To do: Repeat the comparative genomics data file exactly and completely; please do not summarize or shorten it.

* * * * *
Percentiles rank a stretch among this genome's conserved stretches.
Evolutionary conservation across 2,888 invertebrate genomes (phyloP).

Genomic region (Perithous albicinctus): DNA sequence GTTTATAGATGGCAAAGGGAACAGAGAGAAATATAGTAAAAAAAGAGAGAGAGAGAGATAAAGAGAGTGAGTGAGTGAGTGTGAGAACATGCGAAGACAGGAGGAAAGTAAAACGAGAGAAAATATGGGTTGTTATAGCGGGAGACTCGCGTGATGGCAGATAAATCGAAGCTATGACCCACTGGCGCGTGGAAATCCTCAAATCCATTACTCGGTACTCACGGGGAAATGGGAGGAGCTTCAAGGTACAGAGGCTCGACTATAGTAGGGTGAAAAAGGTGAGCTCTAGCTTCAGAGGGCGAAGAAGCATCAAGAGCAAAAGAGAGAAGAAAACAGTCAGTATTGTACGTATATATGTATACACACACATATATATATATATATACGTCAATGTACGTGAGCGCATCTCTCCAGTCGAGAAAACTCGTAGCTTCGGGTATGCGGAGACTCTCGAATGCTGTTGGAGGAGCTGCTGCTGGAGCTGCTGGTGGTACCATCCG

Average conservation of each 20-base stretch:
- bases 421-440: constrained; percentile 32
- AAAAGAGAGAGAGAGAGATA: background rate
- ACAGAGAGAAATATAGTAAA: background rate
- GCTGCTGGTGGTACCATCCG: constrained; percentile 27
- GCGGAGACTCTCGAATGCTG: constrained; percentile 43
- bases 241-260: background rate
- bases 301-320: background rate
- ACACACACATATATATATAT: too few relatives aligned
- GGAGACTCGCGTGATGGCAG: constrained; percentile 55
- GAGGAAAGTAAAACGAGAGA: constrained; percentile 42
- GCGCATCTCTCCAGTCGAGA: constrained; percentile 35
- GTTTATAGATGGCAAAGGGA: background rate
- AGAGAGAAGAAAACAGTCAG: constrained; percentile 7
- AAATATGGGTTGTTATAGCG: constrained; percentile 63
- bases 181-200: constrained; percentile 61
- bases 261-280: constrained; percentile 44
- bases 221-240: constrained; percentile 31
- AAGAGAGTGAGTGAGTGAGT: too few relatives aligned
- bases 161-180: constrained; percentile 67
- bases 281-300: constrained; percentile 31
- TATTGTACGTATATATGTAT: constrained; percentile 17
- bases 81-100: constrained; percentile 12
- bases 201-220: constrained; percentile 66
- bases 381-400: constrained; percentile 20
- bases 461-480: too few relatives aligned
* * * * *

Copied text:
Percentiles rank a stretch among this genome's conserved stretches.
Evolutionary conservation across 2,888 invertebrate genomes (phyloP).

Genomic region (Perithous albicinctus): DNA sequence GTTTATAGATGGCAAAGGGAACAGAGAGAAATATAGTAAAAAAAGAGAGAGAGAGAGATAAAGAGAGTGAGTGAGTGAGTGTGAGAACATGCGAAGACAGGAGGAAAGTAAAACGAGAGAAAATATGGGTTGTTATAGCGGGAGACTCGCGTGATGGCAGATAAATCGAAGCTATGACCCACTGGCGCGTGGAAATCCTCAAATCCATTACTCGGTACTCACGGGGAAATGGGAGGAGCTTCAAGGTACAGAGGCTCGACTATAGTAGGGTGAAAAAGGTGAGCTCTAGCTTCAGAGGGCGAAGAAGCATCAAGAGCAAAAGAGAGAAGAAAACAGTCAGTATTGTACGTATATATGTATACACACACATATATATATATATATACGTCAATGTACGTGAGCGCATCTCTCCAGTCGAGAAAACTCGTAGCTTCGGGTATGCGGAGACTCTCGAATGCTGTTGGAGGAGCTGCTGCTGGAGCTGCTGGTGGTACCATCCG

Average conservation of each 20-base stretch:
- bases 421-440: constrained; percentile 32
- AAAAGAGAGAGAGAGAGATA: background rate
- ACAGAGAGAAATATAGTAAA: background rate
- GCTGCTGGTGGTACCATCCG: constrained; percentile 27
- GCGGAGACTCTCGAATGCTG: constrained; percentile 43
- bases 241-260: background rate
- bases 301-320: background rate
- ACACACACATATATATATAT: too few relatives aligned
- GGAGACTCGCGTGATGGCAG: constrained; percentile 55
- GAGGAAAGTAAAACGAGAGA: constrained; percentile 42
- GCGCATCTCTCCAGTCGAGA: constrained; percentile 35
- GTTTATAGATGGCAAAGGGA: background rate
- AGAGAGAAGAAAACAGTCAG: constrained; percentile 7
- AAATATGGGTTGTTATAGCG: constrained; percentile 63
- bases 181-200: constrained; percentile 61
- bases 261-280: constrained; percentile 44
- bases 221-240: constrained; percentile 31
- AAGAGAGTGAGTGAGTGAGT: too few relatives aligned
- bases 161-180: constrained; percentile 67
- bases 281-300: constrained; percentile 31
- TATTGTACGTATATATGTAT: constrained; percentile 17
- bases 81-100: constrained; percentile 12
- bases 201-220: constrained; percentile 66
- bases 381-400: constrained; percentile 20
- bases 461-480: too few relatives aligned